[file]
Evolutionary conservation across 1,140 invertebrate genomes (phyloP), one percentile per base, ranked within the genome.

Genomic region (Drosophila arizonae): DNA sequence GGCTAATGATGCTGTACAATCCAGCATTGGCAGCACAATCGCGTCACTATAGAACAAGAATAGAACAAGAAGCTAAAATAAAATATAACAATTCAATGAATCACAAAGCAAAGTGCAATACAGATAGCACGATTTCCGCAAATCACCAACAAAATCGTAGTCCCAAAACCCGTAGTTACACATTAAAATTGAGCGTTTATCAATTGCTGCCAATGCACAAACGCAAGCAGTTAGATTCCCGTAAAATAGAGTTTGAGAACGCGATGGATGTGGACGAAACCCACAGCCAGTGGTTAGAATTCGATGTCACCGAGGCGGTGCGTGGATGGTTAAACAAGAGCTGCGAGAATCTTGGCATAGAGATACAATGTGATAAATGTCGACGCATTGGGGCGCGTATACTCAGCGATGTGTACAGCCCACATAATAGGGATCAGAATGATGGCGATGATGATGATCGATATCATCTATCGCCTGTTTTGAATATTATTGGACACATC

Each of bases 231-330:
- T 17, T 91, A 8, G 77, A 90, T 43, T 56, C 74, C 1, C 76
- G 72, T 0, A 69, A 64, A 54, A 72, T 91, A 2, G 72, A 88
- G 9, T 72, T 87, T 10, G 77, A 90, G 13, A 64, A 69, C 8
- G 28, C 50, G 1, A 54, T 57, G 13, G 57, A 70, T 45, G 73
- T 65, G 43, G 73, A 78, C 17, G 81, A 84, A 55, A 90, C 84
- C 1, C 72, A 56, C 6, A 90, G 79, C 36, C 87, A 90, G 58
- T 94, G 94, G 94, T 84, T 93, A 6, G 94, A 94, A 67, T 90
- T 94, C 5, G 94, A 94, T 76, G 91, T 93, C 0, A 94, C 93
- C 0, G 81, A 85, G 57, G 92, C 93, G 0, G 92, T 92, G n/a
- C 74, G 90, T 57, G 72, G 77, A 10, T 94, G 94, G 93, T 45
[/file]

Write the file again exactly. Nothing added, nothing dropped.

Evolutionary conservation across 1,140 invertebrate genomes (phyloP), one percentile per base, ranked within the genome.

Genomic region (Drosophila arizonae): DNA sequence GGCTAATGATGCTGTACAATCCAGCATTGGCAGCACAATCGCGTCACTATAGAACAAGAATAGAACAAGAAGCTAAAATAAAATATAACAATTCAATGAATCACAAAGCAAAGTGCAATACAGATAGCACGATTTCCGCAAATCACCAACAAAATCGTAGTCCCAAAACCCGTAGTTACACATTAAAATTGAGCGTTTATCAATTGCTGCCAATGCACAAACGCAAGCAGTTAGATTCCCGTAAAATAGAGTTTGAGAACGCGATGGATGTGGACGAAACCCACAGCCAGTGGTTAGAATTCGATGTCACCGAGGCGGTGCGTGGATGGTTAAACAAGAGCTGCGAGAATCTTGGCATAGAGATACAATGTGATAAATGTCGACGCATTGGGGCGCGTATACTCAGCGATGTGTACAGCCCACATAATAGGGATCAGAATGATGGCGATGATGATGATCGATATCATCTATCGCCTGTTTTGAATATTATTGGACACATC

Each of bases 231-330:
- T 17, T 91, A 8, G 77, A 90, T 43, T 56, C 74, C 1, C 76
- G 72, T 0, A 69, A 64, A 54, A 72, T 91, A 2, G 72, A 88
- G 9, T 72, T 87, T 10, G 77, A 90, G 13, A 64, A 69, C 8
- G 28, C 50, G 1, A 54, T 57, G 13, G 57, A 70, T 45, G 73
- T 65, G 43, G 73, A 78, C 17, G 81, A 84, A 55, A 90, C 84
- C 1, C 72, A 56, C 6, A 90, G 79, C 36, C 87, A 90, G 58
- T 94, G 94, G 94, T 84, T 93, A 6, G 94, A 94, A 67, T 90
- T 94, C 5, G 94, A 94, T 76, G 91, T 93, C 0, A 94, C 93
- C 0, G 81, A 85, G 57, G 92, C 93, G 0, G 92, T 92, G n/a
- C 74, G 90, T 57, G 72, G 77, A 10, T 94, G 94, G 93, T 45